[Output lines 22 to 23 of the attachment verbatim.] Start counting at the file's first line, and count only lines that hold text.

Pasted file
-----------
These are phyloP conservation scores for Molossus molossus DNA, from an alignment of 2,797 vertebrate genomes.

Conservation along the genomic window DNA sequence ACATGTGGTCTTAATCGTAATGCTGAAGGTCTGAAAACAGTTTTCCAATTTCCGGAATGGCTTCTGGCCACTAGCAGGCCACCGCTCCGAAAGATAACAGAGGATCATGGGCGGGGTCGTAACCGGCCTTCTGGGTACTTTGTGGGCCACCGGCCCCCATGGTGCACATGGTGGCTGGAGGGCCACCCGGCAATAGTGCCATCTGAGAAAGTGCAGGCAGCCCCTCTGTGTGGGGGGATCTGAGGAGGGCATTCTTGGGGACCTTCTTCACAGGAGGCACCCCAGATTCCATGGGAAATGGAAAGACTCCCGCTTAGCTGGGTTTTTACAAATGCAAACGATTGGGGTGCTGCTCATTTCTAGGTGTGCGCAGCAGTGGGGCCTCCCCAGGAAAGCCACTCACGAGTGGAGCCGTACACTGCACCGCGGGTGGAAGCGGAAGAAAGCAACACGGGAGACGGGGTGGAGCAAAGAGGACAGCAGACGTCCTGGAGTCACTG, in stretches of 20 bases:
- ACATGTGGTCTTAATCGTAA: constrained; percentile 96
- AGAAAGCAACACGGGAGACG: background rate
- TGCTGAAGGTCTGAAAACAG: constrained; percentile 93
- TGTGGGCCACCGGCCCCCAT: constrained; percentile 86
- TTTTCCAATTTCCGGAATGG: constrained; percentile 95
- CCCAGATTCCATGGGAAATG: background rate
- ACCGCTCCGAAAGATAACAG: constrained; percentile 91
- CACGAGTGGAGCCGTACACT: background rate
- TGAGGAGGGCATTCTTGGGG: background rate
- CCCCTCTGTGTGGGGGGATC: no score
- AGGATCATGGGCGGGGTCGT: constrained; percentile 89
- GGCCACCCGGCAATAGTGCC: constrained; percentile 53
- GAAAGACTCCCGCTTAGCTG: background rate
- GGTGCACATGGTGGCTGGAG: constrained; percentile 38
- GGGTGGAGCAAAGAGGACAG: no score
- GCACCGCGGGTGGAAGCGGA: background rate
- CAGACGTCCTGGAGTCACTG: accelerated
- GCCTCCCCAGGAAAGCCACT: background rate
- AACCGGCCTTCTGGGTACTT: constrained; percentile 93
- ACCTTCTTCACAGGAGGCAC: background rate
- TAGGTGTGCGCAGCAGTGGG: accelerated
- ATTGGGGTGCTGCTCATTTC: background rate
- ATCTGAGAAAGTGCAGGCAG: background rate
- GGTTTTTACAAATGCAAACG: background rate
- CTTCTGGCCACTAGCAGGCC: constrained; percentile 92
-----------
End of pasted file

- ACCTTCTTCACAGGAGGCAC: background rate
- TAGGTGTGCGCAGCAGTGGG: accelerated